Livin' it up, American style

Saturday, November 18, 2006

The growing Latino vote is up for grabs. Who's going to get it?

Buried under a subheading on the Washington Post's homepage was an article about Latino voters and how they voted in the last election. It said that 30% of Latinos voted for the Republican party, down from the 45% of Latinos that voted Republican in the 2004 presidential election. Latinos have historically been a Democratic leaning party, but were basically a small voting segment just taken for granted. Neither party actively courted the Latino vote for decades, but that has been changing recently, as Latinos are a quickly growing bloc that are becoming more active in politics.

Bush is largely responsible for the Republicans winning almost half of the Latino vote in 2004. His nephew is part Mexican, and Bush was well known for speaking in Spanish at public events. He knew that as a largely Catholic group, the Latinos would identify with the more socially conservative Republican party. For a few years, it looked like the Latino vote would trend Republican, giving them the coveted votes of this growing demographic.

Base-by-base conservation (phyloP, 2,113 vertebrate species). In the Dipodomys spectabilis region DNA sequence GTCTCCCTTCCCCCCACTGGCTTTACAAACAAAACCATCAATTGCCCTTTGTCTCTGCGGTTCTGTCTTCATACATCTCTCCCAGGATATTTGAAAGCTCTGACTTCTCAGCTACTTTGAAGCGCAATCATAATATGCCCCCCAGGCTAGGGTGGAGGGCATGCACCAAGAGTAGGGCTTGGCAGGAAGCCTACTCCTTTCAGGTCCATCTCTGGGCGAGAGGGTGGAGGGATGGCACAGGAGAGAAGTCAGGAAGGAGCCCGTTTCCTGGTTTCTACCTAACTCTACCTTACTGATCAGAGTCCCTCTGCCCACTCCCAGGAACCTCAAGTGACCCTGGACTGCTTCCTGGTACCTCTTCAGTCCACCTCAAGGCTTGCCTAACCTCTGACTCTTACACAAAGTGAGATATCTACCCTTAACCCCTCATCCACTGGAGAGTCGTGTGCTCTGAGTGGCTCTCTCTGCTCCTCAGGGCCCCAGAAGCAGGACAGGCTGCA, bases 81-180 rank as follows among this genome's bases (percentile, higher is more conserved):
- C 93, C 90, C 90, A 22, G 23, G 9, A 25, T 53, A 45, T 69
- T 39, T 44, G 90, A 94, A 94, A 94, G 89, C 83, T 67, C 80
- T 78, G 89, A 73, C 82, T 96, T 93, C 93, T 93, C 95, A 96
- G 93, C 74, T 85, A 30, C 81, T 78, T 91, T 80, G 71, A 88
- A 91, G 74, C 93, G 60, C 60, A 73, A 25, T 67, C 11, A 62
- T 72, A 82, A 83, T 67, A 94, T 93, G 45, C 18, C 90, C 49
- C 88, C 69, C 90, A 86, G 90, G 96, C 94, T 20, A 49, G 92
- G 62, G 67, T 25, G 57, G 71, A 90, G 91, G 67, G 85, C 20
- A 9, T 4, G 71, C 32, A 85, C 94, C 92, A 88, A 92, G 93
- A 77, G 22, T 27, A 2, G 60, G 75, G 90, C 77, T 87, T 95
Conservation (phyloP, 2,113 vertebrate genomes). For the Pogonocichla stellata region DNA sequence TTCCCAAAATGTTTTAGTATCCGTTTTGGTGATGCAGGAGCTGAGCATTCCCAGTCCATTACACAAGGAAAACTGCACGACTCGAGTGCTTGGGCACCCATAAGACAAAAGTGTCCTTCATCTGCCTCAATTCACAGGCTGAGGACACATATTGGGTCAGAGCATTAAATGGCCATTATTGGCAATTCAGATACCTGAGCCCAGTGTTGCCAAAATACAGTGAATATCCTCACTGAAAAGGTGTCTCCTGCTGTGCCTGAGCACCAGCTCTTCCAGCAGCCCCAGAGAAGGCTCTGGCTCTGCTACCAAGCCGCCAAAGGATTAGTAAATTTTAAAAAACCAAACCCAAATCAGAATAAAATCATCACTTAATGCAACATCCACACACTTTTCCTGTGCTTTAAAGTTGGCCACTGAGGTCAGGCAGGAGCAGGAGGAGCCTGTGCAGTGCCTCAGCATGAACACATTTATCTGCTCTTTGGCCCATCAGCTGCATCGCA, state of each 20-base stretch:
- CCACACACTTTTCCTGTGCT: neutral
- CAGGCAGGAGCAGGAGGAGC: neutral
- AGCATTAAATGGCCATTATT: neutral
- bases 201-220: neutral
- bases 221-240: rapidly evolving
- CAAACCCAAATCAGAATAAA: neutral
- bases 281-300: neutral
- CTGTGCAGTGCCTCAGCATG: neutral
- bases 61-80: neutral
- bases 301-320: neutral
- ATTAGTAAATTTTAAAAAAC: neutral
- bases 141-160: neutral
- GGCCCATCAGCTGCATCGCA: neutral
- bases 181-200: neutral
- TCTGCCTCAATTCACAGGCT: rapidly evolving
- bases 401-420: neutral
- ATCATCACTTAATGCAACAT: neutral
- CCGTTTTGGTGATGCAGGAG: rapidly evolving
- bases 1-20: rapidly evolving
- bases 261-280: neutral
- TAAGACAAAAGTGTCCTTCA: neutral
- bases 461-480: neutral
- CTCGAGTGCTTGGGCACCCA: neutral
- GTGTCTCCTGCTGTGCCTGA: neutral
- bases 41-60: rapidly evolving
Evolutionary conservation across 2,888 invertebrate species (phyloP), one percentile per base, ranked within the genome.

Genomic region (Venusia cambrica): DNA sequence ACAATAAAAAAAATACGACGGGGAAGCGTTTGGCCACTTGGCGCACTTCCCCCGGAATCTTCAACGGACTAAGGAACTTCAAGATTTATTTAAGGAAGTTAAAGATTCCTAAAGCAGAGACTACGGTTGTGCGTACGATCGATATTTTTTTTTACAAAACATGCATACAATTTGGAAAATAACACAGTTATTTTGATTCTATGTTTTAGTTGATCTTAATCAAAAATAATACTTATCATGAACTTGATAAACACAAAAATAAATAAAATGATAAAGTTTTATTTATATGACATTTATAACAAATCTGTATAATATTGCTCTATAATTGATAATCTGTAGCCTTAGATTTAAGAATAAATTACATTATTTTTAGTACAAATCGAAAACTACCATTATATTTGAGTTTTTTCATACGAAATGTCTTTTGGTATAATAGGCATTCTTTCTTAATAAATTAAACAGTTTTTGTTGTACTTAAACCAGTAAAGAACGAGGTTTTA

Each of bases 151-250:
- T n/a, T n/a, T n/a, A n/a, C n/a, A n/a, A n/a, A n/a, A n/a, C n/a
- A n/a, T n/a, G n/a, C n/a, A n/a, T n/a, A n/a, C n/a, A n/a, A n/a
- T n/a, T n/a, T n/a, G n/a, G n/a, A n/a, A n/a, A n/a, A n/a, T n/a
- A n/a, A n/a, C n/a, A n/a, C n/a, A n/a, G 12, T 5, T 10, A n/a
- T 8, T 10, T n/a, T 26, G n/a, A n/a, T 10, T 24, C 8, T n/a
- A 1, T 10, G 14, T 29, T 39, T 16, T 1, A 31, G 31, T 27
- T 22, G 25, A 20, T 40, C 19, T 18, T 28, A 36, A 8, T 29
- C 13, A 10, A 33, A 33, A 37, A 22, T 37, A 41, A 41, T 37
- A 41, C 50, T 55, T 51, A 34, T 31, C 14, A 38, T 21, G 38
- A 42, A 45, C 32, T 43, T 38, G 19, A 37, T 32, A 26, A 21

But this latest election showed that the Republicans may be isolating and losing its Latino voters. This is mostly due to the Congressional Republicans' stance on immigration. They have come out supporting more restrictive measures to control immigration and make it harder to legally stay in America (Ironically, President Bush supports fewer restrictions on immigration). An anti-immigration stance plays well with many Americans who somehow feel cheated that Latinos are taking all the good jobs cleaning toilets and mowing lawns. But this policy also alienates the immigrant community, which while currently commanding less votes than African-Americans, is growing more quickly. If one party consistantly suceeds at winning a decisive majority of the Latino/immigrant vote, they may become the dominant political party in American politics.


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